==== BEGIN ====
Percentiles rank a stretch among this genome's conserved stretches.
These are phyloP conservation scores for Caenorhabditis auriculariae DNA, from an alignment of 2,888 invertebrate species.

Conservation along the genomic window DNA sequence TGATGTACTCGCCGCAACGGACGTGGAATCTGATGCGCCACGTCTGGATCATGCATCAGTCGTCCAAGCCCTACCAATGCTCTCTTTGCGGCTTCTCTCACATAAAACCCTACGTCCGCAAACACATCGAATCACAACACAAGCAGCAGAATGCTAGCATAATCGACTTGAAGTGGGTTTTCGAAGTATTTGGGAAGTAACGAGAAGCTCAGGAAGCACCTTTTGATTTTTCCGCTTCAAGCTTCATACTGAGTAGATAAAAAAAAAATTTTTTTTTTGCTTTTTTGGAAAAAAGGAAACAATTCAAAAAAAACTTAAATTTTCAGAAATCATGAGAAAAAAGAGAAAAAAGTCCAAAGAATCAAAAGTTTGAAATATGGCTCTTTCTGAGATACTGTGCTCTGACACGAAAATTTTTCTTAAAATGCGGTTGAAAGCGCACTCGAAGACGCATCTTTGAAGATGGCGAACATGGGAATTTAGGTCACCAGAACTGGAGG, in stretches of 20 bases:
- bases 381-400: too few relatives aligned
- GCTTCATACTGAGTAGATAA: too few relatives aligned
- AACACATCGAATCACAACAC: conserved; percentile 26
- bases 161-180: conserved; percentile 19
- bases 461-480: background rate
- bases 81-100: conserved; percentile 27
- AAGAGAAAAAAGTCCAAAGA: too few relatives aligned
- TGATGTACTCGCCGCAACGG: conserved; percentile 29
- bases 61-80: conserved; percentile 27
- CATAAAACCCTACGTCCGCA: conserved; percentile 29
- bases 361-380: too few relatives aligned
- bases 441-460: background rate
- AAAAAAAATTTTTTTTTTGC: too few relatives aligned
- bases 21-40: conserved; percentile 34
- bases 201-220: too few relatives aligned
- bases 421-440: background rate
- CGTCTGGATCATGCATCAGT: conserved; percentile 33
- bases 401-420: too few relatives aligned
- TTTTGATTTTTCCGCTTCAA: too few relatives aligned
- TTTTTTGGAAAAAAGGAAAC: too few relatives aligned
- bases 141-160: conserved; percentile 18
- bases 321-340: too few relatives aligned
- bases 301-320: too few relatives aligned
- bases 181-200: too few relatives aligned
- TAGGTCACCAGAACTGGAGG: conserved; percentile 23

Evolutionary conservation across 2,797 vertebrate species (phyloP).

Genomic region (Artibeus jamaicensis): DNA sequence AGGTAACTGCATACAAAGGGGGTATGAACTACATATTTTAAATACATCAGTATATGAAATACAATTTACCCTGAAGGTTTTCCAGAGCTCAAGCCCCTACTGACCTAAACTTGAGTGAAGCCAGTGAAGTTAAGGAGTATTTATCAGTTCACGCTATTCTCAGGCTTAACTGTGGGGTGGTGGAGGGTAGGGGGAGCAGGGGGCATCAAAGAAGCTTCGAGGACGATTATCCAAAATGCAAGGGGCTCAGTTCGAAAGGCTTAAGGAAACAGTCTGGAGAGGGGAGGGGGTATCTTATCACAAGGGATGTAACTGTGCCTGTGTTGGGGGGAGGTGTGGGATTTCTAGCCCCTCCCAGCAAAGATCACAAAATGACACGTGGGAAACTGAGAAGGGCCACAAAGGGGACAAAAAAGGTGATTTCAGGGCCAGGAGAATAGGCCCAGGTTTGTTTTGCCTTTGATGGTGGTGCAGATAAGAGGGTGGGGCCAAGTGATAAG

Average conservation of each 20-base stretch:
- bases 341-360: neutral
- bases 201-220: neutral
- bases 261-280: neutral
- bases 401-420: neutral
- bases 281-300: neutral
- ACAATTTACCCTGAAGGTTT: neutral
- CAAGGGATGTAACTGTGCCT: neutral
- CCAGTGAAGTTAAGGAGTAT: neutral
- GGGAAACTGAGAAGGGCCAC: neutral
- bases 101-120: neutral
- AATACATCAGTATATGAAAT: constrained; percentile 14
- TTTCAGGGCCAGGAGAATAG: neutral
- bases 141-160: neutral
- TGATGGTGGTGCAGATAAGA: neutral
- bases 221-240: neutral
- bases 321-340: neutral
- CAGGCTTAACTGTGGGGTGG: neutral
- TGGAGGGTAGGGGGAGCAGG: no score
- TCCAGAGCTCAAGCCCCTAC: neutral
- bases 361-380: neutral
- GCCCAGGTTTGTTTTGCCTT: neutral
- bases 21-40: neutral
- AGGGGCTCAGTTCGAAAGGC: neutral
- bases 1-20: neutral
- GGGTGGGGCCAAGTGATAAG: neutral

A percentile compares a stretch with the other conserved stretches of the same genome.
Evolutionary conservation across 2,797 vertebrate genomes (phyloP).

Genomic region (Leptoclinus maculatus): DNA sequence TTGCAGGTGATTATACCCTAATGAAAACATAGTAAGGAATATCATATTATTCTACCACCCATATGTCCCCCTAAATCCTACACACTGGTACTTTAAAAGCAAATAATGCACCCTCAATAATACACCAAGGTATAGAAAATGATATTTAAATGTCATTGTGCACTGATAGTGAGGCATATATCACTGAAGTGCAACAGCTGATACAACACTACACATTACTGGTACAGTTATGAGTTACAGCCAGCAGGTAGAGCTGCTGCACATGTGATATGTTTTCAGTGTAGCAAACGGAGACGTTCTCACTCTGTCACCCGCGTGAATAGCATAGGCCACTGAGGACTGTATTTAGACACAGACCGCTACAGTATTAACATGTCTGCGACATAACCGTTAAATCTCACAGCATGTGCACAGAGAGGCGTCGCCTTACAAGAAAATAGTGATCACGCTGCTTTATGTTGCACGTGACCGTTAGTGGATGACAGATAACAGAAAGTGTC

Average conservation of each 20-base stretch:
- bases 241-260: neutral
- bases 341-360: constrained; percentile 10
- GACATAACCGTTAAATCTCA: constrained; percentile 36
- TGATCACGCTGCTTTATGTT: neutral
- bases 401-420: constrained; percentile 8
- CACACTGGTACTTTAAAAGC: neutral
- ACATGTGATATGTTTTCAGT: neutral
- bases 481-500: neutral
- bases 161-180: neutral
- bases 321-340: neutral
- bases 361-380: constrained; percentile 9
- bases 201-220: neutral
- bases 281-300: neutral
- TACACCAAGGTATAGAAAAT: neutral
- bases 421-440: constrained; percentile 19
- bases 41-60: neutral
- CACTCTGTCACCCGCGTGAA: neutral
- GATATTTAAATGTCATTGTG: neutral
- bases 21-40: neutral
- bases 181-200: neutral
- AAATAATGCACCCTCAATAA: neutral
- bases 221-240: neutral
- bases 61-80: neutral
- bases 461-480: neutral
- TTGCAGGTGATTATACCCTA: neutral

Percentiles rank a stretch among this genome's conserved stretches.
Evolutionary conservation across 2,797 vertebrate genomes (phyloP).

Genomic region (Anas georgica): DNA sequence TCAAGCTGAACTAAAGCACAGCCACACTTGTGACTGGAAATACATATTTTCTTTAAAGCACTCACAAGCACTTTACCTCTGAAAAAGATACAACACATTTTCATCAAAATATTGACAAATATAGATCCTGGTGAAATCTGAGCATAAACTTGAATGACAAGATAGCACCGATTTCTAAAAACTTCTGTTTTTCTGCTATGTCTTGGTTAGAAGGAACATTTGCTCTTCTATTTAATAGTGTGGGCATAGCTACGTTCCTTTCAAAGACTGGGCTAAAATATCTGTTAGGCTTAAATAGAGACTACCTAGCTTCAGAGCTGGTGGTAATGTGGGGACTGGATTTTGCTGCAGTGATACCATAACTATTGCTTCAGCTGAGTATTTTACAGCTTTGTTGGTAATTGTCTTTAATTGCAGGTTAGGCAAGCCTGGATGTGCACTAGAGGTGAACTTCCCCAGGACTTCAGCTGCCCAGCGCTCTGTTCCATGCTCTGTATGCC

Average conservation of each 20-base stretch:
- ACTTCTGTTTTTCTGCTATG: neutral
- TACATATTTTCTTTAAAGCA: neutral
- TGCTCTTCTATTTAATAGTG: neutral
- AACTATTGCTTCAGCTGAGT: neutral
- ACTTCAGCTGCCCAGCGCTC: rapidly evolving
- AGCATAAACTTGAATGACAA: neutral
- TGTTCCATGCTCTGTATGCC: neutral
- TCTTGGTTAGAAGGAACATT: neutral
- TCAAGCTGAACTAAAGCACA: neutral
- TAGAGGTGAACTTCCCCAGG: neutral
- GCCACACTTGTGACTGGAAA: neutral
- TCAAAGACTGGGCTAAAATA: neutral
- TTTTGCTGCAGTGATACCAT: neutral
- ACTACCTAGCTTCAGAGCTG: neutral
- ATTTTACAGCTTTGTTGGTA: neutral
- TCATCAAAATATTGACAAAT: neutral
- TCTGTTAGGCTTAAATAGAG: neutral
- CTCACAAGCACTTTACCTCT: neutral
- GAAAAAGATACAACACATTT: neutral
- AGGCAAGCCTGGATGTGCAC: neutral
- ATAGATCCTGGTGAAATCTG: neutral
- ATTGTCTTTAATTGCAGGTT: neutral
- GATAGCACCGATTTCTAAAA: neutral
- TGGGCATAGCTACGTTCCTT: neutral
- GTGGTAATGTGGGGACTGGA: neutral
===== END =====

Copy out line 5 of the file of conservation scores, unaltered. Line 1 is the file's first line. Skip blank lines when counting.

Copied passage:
- GCTTCATACTGAGTAGATAA: too few relatives aligned